How's the non-mask shopping been going?


I still get people mocking me (and people like me) for the sentiment expressed in an earlier post in which I said that any store which required masks would no longer receive my business. Even the big corporate stores.

My friend and I took it seriously.

We ended rewards programs. We called and let them know why we were doing it. We stopped shopping there. We cut up credit cards. We called around and found alternative places that didn't require masks, or didn't relegate non-mask wearers to the back of the line. Some stores we went in apparently had "required signs" buried in all the signs taped to the front door (some putting it on the moving door making it impossible to see), but never enforced it. Some, like the Bismarck Sam's and TJ Maxx, were confrontational with people I was told.

I'm not sure why some people think it is both impossible and hilarious to avoid some of these stores, but let's see how it's been going over the past month since I wrote that post.

First, there were the initial weeks where I had to do the work to purposefully change habits. This has been the year for doing that, so this was probably round three of changing how we do things. Go out for coffee? Sure, but...not where I used to go. Somewhere else. Need a gizmo or whatzit? Yep, but skip Menards. Go somewhere else.

I've been going to locally owned stores. Even my mom, back on the farm, has been doing her grocery shopping at a store in a smaller nearby town instead of driving to Devils Lake to shop at WalMart.

I've spent less money because I now literally go to a store to buy a specific thing instead of going to a store to shop as an activity. This helps negate the argument that the big box stores are cheaper and that's how you justify going to them. Most of it is made in China, and saving a few dollars on an item you didn't need isn't a savings.

I've got most of my Christmas shopping done because, to prove a point, I have done my shopping at the smaller non-mask stores during this time period and actually found some fun and unique things.

It has become very clear, yet again, the problem of letting massive corporations take over your city and kill your local businesses because they act as a monopoly on policy without any concern or apparent awareness that each locality is different than the generic personas used at FarAway Headquarters where decisions, like their products, are decided in bulk.

I've discovered that some stores I'd not given thought to previously, stores I'd driven by on my way to WalMart and Target and Menards, have the same items, at least, and sometimes suprisingly better. Many are locally owned clothing boutiques, gift stores, and restaurants. Some are what I call "farmer" stores (like Runnings, which is great). Some are locally owned franchises. 

Ace Hardware? Pretty much everything except groceries. Hardware, home improvement, gardening, paint, kitchen gear, spices, camping -- just walk the store.

Parable bookstore? Gifts, books, music, cards, and great quality with custom attention and service.

Bismarck Food Co-op? Fantastic groceries, supplements, personal care items, and an amazing lunch counter with coffee, smoothies, sandwiches, and more. (And while they have a hot chocolate that isn't super chocolatey, it is really good and has an unusual flavor I kind of love.)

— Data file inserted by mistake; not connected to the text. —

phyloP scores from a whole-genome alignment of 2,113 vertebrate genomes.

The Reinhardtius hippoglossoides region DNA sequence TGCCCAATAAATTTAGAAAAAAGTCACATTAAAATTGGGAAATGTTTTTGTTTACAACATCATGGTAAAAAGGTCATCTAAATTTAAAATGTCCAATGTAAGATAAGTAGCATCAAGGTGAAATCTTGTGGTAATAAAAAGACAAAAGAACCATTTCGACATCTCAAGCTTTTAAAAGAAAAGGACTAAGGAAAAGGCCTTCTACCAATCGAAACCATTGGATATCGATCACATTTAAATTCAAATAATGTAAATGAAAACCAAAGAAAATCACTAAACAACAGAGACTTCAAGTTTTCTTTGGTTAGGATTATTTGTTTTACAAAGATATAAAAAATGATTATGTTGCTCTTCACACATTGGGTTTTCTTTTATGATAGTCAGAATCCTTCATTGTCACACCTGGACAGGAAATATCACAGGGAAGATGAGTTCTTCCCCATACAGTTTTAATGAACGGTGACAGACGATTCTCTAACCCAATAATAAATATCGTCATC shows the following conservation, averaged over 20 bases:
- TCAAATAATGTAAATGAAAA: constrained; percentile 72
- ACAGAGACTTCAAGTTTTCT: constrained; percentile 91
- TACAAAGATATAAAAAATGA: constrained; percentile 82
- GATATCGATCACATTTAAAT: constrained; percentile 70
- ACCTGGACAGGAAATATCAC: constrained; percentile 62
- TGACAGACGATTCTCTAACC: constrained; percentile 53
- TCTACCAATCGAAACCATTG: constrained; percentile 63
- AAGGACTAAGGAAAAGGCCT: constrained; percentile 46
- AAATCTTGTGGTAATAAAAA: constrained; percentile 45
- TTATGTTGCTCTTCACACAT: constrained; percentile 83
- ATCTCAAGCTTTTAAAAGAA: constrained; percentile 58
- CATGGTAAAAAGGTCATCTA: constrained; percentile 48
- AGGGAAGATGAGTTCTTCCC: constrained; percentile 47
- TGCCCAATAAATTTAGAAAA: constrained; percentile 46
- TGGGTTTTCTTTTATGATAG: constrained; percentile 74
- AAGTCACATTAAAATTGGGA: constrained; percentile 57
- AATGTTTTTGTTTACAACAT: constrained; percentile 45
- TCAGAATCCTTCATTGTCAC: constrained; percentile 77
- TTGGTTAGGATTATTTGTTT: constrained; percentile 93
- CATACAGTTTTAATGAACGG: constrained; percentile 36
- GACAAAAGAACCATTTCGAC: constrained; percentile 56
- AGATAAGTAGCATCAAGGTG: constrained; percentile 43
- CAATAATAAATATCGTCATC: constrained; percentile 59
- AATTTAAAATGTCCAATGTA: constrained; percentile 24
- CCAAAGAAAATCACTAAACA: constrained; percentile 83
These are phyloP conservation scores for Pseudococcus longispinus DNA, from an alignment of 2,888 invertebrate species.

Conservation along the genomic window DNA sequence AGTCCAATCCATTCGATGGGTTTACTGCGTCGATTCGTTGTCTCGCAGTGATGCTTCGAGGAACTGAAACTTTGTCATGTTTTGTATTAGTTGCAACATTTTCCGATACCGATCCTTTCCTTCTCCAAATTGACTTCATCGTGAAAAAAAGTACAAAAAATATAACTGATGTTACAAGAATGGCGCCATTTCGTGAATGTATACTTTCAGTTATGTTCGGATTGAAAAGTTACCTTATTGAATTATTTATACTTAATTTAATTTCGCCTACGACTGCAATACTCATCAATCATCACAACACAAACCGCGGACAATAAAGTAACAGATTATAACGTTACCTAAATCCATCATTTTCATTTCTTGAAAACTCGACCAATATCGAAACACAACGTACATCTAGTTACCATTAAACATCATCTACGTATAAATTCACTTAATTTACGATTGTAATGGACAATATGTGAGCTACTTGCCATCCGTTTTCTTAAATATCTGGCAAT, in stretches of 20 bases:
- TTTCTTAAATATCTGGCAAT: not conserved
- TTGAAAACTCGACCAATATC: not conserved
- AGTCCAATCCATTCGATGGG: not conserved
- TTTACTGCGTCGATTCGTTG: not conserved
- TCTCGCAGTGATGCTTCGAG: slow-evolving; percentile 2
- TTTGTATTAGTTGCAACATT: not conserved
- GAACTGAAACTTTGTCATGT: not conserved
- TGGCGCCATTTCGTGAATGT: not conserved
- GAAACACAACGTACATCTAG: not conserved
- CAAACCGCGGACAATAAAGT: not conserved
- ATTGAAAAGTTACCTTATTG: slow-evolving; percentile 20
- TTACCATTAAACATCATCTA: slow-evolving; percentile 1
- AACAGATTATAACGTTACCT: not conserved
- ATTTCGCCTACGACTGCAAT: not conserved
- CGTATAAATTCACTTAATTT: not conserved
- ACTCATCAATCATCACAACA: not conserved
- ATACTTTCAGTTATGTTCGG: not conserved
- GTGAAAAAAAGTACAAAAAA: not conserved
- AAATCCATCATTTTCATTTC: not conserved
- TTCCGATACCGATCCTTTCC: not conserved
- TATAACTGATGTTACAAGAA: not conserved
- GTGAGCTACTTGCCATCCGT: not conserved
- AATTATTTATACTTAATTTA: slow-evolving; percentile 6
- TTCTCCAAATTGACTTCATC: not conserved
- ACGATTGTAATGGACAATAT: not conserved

No one wants to promote this too loudly, of course, because the accepted narrative is safety and compliance in the form of masks. But there is a strong underwswell of people who do not fit that narrative, and they are very interested in finding businesses who don't require masks. It's funny, really, that stores cater to the noisy folks who demand masks. They are still going to do their shopping at the big box stores, whether a smaller forced customers to wear masks or not. They shopped at TJ Maxx and Target before, and as a local shop, going along with what TJ Maxx and Target do won't bring you any new customers. But letting people have the freedom to make their own choices will. At the very least, acknowledge there is now a new market out there, and they are people who absolutely will not wear a mask and are actively looking to continue doing commerce. The people flocking to big box stores and complying are going to go there anyway.

Local businesses, here's your chance. Put on your Facebook page that you leave mask wearing up to the individual and don't require it. Everyone is welcome, no one is excluded.

People are paying attention.

In a Facebook group dedicated to the idea that no masks should be required for commerce, people have been great about sharing stores, restaurants, and events where masks aren't required. We have an excellent running list of where you can shop and eat mask-free. We even share places where, happily, employees aren't required to wear masks, either. We share links to relevant news and information. We talk about studies regarding masks and compile resources for people to use and share with others. We share updates and concerns on mask mandates for students, and alternative options for schooling. 

It's great community.

So are these other stores.

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If you would like, get a free poster to hang in your place of business if you support the right of people (including employees) to decide for themselves if they will wear a mask, and that no one will be denied the right to participate in commerce no matter their decision.



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